Overpopulation is Still the Problem
In a recent blog for The Huffington Post, Stanford University's Alon Tal addresses the recent deluge of overpopulation related Op-Ed’s in his piece, Overpopulation Is Still the Problem. We spotlighted many of these recent stories that he refers to on Growth Bias Busted but Tal seems to address all the major issues and arguments concisely, bluntly, and eloquently here. “To make progress in the most recent round of the age-old debate between technological optimists and Malthusian realists, it's important to establish criteria and characterize consequences.”
“Overpopulation remains the leading driver of hunger, desertification, species depletion and a range of social maladies across the planet.” This frankness, while becoming more common, is still very taboo in the media and I commend Mr. Tal for his insight and honesty.
His critique of Erle Ellis’s recent article would have fit in very well with the one we posted on September 16th. Like us, Tal seems to wonder what history or science Ellis bases his theories on. “If food security is the criterion, it is particularly ironic that arguments are based on China. Anyone with a teaspoon of historic sensibilities about the country's environmental history might want to mention its long litany of famines which occurred precisely because carrying capacities were consistently outstripped by a growing population.” He goes on to admit that China’s one-child policy is flawed and difficult but that it helped the country avert the next famine. I don’t personally believe it is an advisable policy but I appreciate someone willing to have a conversation about it without making wild and rash accusations as well.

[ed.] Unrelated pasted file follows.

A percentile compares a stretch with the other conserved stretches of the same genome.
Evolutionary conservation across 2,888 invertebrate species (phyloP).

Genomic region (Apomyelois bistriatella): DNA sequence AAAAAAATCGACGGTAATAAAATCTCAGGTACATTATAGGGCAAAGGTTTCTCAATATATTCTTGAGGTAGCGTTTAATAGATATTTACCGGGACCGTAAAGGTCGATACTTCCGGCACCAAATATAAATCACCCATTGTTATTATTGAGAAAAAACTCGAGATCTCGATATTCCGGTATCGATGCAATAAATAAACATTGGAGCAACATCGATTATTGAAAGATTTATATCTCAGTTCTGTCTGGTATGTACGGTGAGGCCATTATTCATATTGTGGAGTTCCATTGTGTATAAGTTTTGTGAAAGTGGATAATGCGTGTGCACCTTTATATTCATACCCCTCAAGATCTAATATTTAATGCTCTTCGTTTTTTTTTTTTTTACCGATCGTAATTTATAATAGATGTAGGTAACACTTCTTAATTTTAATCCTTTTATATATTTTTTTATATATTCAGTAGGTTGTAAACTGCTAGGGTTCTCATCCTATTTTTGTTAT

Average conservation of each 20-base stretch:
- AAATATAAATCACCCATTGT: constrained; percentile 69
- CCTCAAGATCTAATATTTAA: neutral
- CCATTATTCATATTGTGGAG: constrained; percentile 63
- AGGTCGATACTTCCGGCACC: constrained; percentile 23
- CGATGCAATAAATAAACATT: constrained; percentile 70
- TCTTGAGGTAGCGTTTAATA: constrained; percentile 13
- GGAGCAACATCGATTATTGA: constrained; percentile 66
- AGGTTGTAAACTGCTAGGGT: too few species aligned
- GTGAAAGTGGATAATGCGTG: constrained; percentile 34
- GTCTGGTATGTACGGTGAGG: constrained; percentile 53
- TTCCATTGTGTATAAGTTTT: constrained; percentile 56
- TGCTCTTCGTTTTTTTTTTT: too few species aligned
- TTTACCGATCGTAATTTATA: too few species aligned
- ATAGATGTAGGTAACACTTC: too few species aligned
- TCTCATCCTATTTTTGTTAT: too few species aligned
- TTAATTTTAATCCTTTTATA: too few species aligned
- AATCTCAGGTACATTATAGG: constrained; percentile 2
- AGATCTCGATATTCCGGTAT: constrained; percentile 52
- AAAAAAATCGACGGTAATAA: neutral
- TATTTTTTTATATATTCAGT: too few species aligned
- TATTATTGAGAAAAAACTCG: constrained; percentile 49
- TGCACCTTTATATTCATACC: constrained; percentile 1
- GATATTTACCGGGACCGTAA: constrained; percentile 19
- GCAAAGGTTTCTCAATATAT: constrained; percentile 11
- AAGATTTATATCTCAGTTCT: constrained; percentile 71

Alon Tal also takes a less anthropocentric view on the subject of overpopulation than most other progressive minds. “Overpopulation is not just about food shortages and human suffering. Ecologists explain that the collapse in global biodiversity is also linked to overpopulation.” He goes on to explain it as basically as possible. “The equation is simple: more people means less wildlife.” We grow and grow until we irreparably encroach on nature, threatening biodiversity and sabotaging ourselves.
In his final paragraphs he makes one of the best cases I’ve ever read; true, slightly optimistic, and powerful. “The good news is that public policy matters and can reduce overpopulation. Many countries… adopted policies that incentify small families, make birth control available, provide better social security and most of all -- empower women. The results are remarkable, showing that trend need not be destiny… It is time to realize that there is a tradeoff between "quality of life" and "quantity of life." In a planet with limited resources -- sustainable growth is an oxymoron… There is much we can do to reduce the suffering caused by human population growth. But recognizing that overpopulation is a perilous problem constitutes a critical first step.” Now who can argue with that? Well clearly someone can but I sure wish they'd stop.
(Credit: Retrofile/getty Images)
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